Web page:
What we do here — and in protests and calls to our elected officials — is not idle chatter. It makes a difference and we must keep the pressure on. This is our government too and we must continue to act on our share in it.  

  • I was someone who was disappointed.  So I’m glad an apology was given.  I realize that someone like Brian wasn’t bothered by this, but I was.  Disappointed is a very good word.  In my case, I wasn’t personally offended, but it didn’t take too much imagination to understand why someone else could be.  I’m glad that McDonnell recognized the validity of the feelings of many Virginians, regardless of what he personally feels.  And I’m glad that I took the time today to voice that disappointment — to join with people who helped the picture of Virginia’s complicated Civil War history a tiny bit more into focus.

    So, that said, I’m going to go and dust my Mort Kunstler print of “Lee’s Lieutenants” that hangs in my upstairs hallway and move on to other topics.

  • VA Blogger

    McDonnell for anything in 2012 is a fanciful idea, but in seven years, you think this will have any meaningful impact, especially considering how McDonnell defused it?

    • Of course, he was in the Bush Administration (speech writer for Elaine Chao), so I’m not sure what else we would expect. As far as I’m concerned, if you worked in that administration you basically have no credibility on anything.

      • you mean “turned himself & the state into a national laughingstock,” then yes.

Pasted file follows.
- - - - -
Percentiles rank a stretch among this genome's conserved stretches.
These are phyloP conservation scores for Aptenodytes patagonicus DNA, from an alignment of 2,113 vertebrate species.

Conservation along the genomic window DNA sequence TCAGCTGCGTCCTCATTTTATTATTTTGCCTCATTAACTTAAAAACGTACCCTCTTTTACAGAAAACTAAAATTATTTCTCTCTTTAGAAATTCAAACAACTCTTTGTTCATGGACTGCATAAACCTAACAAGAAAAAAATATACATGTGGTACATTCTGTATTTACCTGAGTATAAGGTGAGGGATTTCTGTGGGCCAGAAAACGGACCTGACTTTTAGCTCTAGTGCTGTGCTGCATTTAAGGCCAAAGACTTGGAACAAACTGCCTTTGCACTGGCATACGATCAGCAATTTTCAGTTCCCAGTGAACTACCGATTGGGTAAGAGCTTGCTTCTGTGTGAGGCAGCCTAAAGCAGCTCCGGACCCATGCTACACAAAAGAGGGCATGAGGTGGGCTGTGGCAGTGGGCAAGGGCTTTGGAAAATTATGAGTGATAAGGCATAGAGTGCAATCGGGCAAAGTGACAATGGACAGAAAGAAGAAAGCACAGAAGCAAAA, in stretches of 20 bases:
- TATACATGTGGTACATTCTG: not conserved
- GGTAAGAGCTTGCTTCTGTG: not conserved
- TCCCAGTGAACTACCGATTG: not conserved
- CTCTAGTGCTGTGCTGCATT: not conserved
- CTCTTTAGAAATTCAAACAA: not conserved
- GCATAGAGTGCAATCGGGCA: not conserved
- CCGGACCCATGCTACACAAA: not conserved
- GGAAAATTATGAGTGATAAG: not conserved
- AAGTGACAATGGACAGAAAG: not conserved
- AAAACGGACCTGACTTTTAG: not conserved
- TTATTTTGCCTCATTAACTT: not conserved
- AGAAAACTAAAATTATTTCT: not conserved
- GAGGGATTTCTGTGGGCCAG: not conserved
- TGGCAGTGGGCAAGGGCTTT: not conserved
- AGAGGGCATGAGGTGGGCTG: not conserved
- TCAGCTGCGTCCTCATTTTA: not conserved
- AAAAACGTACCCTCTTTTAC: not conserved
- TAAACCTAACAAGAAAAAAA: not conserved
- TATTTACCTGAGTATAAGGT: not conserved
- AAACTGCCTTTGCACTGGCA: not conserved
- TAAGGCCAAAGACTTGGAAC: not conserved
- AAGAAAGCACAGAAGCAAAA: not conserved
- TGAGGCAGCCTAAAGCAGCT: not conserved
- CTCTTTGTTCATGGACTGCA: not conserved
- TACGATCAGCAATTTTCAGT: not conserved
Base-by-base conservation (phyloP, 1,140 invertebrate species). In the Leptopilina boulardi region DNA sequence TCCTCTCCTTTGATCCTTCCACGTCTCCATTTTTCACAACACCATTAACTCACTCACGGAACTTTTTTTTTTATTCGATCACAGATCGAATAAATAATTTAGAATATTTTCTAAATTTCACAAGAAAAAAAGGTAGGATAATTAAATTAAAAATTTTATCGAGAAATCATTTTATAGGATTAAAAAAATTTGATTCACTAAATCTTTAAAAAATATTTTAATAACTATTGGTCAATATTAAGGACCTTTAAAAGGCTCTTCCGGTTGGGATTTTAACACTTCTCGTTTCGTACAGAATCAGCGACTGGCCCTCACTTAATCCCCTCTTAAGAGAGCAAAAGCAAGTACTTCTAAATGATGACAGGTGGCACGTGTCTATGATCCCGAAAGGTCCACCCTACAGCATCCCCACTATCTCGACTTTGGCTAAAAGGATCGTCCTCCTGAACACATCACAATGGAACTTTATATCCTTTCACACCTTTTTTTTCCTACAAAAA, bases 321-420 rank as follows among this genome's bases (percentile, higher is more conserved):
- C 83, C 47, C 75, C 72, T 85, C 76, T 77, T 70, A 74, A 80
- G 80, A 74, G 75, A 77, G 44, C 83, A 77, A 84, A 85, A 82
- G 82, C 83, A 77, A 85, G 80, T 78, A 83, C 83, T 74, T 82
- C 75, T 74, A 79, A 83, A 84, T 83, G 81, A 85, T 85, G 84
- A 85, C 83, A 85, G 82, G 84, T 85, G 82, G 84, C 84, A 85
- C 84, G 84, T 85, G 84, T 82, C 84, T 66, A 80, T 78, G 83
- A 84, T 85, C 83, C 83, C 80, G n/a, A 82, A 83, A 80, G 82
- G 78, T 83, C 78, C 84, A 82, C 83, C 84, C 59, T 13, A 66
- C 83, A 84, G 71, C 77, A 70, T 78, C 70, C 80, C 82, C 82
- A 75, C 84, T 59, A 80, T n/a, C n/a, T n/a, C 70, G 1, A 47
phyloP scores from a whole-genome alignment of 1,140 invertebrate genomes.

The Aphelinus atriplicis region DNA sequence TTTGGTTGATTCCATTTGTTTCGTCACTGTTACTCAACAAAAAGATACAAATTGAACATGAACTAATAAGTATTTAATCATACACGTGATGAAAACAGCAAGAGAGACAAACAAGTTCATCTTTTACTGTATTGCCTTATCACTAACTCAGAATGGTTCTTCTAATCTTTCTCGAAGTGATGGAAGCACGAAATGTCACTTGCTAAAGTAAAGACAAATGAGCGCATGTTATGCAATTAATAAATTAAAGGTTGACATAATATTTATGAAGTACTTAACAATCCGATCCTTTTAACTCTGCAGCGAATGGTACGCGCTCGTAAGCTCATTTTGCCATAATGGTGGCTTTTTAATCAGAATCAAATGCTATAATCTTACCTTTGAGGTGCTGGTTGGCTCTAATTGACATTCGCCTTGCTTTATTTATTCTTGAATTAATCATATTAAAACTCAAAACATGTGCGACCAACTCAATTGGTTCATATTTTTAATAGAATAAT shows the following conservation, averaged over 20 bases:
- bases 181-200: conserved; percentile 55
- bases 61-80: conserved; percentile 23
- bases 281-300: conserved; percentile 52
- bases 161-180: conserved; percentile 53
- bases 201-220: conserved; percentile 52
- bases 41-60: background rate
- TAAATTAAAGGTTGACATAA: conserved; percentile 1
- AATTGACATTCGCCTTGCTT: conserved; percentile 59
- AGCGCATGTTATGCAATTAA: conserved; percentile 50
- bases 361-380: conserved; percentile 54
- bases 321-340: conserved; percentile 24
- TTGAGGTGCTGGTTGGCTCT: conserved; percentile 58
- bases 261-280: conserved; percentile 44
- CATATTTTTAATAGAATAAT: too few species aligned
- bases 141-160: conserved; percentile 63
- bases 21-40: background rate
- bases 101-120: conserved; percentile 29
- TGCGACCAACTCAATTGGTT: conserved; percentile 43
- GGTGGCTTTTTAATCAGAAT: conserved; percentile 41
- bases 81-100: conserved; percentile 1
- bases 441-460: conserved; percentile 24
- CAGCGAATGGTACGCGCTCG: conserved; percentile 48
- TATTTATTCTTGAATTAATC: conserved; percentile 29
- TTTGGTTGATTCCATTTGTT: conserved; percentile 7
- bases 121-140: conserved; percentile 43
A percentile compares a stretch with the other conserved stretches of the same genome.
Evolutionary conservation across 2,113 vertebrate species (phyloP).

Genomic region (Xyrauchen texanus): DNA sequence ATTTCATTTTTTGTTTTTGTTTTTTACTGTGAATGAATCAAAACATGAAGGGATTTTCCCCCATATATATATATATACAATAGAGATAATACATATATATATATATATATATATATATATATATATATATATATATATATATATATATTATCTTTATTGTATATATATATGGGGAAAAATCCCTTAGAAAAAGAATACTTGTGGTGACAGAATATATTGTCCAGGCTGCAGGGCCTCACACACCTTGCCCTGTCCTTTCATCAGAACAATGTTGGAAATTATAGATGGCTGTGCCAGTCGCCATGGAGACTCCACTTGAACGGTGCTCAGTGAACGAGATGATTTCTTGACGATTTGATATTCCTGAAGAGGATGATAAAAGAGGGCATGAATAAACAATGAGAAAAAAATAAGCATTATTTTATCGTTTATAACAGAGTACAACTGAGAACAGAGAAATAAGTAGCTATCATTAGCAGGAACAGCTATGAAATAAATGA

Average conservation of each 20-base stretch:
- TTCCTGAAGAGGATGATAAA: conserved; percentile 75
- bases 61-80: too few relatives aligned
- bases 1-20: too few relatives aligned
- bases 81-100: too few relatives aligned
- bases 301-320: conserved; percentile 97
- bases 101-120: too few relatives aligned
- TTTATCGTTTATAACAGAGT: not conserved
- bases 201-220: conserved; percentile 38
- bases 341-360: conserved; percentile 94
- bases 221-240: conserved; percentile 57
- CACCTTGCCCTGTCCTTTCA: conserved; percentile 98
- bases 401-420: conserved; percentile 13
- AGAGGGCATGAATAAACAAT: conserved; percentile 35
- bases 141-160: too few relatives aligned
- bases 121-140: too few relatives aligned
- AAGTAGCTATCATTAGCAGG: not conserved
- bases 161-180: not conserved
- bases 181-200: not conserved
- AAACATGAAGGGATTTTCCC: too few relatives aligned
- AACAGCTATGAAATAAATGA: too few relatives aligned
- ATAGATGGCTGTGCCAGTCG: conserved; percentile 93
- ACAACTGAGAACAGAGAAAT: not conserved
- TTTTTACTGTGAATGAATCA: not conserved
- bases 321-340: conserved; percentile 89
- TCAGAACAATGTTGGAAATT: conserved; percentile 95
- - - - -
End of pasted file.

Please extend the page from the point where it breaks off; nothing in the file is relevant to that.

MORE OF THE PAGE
• martinlomasney

    earned their nickname in a series of brawls between ND undergrads with the KKK in South Bend in the ’20s.

    So how does this fool honor his ND heritage?

    By pandering to a group of segregations and white supremecists.

    Does this sawed off show pony even know what “NINA” means?

    Frank Leahy would be ashamed of you boy-o.  

    • As Lowell notes, I was a member of the Bush Administration, so I must be as evil and manipulative as the rest of the hideous demons who served with me.

      I don’t expect to have credibility over here. Despite the fact that I’m honest and do my best to be fair, I don’t expect to be treated that way by Democrats anymore on the internet. Perhaps in person, but I know better when it comes to the internet.  

    • VA Blogger

      Considering that virtually every post you make reads like a DPVA press release (if it actually isn’t one), I’m not sure you’re the best person to make the argument that someone from the other political party lacks credibility.

  • TomPaine

    But Brian certainly defended the indefensible on this one!

    Brian seemed to have had a sense of decency, fairness and rationality, but political loyalties often trumped those senses; wingnut welfare seems to corrupt those who accept it.

    It reminds me of Lord Acton’s theory that “power corrupts, absolute power corrupts absolutely.”

  • walkabout

    The Governor and Lt. Governor are extremists.  That was evident to me before they were elected.  I’m sad and disappointed that Virginians seem unable to get it right  and leave right alone.  I am a native Virginian, and my ancestors came to Virginia in the 1740’s, in time for the Revolution, the War of 1812 and the War between the States.  Virginia’s slave history is about the worst in the country, and the state continued to treat black people as less than human for many years.  I hope Virginians are smart enough to make these one-term “servants.”

    Right now, they certainly aren’t serving the state.